What is ‘Sinatra Doctrine’?
The Central and Eastern Europe (CEE) member countries have accepted the “Sinatra Doctrine” as a counter to the increasing China’s aggressiveness to undermine the unity of the European Union through the divide and rule policy.
The Sinatra Doctrine will be based on two pillars:
- Continuing cooperation with China with respect to address the global challenges like covid-19, climate change & regional conflicts and
- Strengthening the strategic sovereignty of European Union by protecting the technological sectors of its economy.
Chinese policy to undermine the European unity was fuelled by leveraging the regional platform in order to get the political favours in the exchange for economic benefits. However, the credit-based offer of China in a neo-colonial fashion was ill-suited for CEE members of EU. Further, the Chinese investments in 12 EU member states which were participating in “17+1 initiative” was approximately 8.6 billion euros in the year 2010 to 2019. On the other hand, the Chinese investment in Finland for the same period was 12 billion euros and in Netherlands it was 10.2 billion euros. Thus, this mismatch between the economic promises and outcome by the Beijing, made the CEE members to adopt the Sinatra doctrine.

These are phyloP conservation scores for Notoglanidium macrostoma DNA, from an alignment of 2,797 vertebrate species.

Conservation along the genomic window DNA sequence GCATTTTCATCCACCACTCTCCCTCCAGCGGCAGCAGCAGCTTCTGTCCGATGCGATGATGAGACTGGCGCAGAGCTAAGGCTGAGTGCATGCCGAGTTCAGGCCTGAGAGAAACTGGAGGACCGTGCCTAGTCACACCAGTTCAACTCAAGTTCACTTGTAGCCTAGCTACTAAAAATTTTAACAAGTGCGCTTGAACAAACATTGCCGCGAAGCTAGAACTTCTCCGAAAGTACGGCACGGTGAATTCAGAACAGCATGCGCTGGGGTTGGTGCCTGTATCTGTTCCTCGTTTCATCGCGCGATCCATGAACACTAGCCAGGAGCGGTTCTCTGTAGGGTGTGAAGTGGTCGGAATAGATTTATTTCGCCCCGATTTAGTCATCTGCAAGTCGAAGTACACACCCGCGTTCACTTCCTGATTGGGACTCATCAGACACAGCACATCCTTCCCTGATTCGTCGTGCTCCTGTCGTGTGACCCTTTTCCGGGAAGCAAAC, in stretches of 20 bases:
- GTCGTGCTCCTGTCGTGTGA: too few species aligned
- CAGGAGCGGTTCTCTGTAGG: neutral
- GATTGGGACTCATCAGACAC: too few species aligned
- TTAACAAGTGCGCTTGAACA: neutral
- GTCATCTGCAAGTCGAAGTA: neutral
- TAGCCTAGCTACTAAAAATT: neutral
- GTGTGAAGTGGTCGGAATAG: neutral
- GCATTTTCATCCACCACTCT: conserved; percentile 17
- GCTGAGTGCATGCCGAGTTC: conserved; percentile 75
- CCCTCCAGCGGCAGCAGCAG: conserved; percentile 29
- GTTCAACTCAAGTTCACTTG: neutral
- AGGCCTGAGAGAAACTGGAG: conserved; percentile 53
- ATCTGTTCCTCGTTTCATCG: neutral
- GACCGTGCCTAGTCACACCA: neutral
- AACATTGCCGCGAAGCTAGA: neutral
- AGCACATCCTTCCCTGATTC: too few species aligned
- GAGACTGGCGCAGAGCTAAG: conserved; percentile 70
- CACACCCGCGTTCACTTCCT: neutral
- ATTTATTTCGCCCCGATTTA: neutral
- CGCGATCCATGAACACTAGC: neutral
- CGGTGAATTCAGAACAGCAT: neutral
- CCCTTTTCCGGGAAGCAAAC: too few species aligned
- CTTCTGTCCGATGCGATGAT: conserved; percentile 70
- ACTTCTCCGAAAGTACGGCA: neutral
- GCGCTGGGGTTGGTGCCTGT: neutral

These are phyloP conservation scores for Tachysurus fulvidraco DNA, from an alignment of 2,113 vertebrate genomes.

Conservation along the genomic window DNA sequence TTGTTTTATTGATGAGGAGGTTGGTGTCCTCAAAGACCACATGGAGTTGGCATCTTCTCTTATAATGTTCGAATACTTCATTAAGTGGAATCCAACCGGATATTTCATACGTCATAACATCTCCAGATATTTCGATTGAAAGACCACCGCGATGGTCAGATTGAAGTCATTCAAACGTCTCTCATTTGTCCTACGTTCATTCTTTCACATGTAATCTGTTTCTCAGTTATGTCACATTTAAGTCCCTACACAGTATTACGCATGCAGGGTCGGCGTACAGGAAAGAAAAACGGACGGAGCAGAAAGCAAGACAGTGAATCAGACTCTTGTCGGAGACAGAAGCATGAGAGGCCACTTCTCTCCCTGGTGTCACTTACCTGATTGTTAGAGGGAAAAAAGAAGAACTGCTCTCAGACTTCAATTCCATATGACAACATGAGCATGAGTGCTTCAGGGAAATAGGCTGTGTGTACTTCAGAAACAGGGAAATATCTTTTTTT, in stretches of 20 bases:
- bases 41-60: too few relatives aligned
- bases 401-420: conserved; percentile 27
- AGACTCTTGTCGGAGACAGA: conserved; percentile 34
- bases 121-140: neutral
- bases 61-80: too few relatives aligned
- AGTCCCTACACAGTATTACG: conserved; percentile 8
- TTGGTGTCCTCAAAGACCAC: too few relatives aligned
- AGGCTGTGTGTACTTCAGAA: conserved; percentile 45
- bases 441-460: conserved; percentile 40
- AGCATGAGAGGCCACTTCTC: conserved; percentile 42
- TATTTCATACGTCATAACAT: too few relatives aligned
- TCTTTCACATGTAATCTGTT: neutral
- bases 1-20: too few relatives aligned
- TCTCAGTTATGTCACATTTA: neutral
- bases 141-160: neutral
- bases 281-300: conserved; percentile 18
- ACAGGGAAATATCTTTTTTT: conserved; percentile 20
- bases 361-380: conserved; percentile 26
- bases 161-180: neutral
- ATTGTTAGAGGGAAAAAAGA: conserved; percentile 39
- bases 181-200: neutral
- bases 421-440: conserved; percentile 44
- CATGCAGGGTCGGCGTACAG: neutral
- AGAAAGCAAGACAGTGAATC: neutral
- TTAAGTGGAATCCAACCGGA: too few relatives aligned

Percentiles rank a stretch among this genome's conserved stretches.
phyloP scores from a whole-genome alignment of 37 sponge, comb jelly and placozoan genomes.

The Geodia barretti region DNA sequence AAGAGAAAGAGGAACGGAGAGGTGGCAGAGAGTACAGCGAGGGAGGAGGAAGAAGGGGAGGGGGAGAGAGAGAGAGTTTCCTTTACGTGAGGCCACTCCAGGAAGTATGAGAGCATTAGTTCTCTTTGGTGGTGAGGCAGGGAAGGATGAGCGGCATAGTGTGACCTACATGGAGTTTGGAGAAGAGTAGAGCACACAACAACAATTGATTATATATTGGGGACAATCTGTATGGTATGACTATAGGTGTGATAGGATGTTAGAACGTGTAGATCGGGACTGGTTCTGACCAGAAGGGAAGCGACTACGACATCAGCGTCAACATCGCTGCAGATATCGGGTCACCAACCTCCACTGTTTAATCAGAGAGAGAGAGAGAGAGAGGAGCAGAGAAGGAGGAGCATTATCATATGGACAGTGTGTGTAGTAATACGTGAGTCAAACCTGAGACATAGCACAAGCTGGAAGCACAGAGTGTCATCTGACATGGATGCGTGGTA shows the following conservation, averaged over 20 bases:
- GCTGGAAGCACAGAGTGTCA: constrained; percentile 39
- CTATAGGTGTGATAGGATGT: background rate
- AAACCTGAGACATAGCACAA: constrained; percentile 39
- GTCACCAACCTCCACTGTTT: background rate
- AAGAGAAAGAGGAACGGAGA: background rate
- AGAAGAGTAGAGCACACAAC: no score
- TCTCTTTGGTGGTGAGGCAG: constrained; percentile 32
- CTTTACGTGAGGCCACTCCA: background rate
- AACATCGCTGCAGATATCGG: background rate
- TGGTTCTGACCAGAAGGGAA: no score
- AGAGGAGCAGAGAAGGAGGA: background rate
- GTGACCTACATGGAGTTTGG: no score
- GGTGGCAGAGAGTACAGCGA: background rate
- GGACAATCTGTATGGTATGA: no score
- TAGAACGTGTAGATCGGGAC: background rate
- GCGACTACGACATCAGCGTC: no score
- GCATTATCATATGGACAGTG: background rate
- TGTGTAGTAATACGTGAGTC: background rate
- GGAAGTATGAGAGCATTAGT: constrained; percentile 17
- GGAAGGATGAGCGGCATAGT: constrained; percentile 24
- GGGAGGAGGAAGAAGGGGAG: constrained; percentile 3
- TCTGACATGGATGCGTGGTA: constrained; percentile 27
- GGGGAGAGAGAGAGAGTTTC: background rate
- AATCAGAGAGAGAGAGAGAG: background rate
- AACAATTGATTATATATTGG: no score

About Sinatra Doctrine
This doctrine was the name which the Soviet government of Mikhail Gorbachev used to describe their policy to allow the neighbouring Warsaw Pact states to determine their internal affairs. The name was taken from the song “My Way” which was popularized by Frank Sinatra. The implementation of the doctrine was part of doctrine of new political thinking by Gorbachev.
The 17+1 initiative is also known as the “Cooperation between China and Central and Eastern European Countries”. It is an initiative by the Chinese Ministry of Foreign Affairs. The initiative promotes the business and investment relations between China and 17 countries of CEE.
The Central and Eastern Europe (CEE) member countries include- Bosnia, Albania, Herzegovina, Croatia, Bulgaria, Estonia, the Czech Republic, Hungary, Greece, Latvia, Lithuania, Montenegro, North Macedonia, Romania, Poland, Slovakia, Serbia and Slovenia.